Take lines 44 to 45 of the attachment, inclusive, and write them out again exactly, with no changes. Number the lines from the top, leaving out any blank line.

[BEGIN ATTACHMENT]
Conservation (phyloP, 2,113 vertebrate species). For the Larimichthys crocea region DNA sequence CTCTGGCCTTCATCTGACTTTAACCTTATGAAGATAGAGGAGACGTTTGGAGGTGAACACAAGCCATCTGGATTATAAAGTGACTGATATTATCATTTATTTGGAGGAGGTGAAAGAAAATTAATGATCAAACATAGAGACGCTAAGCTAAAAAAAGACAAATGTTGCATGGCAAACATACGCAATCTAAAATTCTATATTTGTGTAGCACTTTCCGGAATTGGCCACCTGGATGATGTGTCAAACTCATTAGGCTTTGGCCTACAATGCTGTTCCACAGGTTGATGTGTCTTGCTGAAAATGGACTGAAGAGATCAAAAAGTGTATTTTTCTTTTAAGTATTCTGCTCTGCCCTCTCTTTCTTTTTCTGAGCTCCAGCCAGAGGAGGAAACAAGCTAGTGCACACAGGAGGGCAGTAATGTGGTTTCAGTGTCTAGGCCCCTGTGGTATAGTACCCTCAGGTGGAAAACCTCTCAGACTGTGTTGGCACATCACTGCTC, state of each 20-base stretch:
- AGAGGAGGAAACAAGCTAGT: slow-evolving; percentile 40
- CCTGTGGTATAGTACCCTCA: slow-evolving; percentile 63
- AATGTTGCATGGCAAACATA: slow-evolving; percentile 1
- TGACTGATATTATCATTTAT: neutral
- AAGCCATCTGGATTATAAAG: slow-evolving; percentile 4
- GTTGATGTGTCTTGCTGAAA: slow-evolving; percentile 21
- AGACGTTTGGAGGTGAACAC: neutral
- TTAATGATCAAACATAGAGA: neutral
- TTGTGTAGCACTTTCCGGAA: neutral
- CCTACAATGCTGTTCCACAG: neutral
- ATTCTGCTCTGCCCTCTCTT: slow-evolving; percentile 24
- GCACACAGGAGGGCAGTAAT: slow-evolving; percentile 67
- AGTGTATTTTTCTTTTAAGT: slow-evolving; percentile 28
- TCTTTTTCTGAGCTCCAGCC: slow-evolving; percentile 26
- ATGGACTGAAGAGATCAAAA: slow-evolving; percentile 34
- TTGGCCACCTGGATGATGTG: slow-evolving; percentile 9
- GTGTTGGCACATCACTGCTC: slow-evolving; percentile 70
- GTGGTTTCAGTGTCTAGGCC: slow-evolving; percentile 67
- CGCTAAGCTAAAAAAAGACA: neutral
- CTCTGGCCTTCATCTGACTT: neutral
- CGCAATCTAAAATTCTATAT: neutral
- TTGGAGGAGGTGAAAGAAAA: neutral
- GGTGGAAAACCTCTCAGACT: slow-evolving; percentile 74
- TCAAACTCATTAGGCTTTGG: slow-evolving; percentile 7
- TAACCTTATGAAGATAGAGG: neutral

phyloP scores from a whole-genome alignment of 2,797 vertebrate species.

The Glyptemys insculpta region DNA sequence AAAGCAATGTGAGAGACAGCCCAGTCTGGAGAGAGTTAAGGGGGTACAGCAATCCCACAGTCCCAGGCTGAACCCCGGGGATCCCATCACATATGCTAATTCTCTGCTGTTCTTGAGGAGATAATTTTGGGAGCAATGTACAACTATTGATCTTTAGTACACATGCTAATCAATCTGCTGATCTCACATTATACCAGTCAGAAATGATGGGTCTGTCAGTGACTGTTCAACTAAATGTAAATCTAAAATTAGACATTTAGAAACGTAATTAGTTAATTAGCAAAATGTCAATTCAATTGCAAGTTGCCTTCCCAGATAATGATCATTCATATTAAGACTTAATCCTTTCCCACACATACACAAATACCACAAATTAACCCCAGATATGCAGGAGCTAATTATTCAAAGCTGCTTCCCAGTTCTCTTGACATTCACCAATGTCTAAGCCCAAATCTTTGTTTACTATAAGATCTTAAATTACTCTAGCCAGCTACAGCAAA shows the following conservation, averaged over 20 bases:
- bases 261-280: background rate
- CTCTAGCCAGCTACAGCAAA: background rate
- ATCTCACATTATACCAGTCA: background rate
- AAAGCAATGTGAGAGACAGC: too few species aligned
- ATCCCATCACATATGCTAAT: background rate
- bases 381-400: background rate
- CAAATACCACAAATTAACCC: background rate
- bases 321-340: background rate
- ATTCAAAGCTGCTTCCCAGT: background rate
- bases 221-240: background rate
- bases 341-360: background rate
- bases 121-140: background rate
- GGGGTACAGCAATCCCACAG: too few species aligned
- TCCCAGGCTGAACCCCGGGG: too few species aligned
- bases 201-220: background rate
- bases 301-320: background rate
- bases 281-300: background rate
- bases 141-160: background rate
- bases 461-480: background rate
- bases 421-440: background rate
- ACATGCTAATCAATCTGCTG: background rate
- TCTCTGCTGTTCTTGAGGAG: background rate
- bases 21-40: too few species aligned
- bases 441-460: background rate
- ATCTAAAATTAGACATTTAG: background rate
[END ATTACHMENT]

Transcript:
- bases 301-320: background rate
- bases 281-300: background rate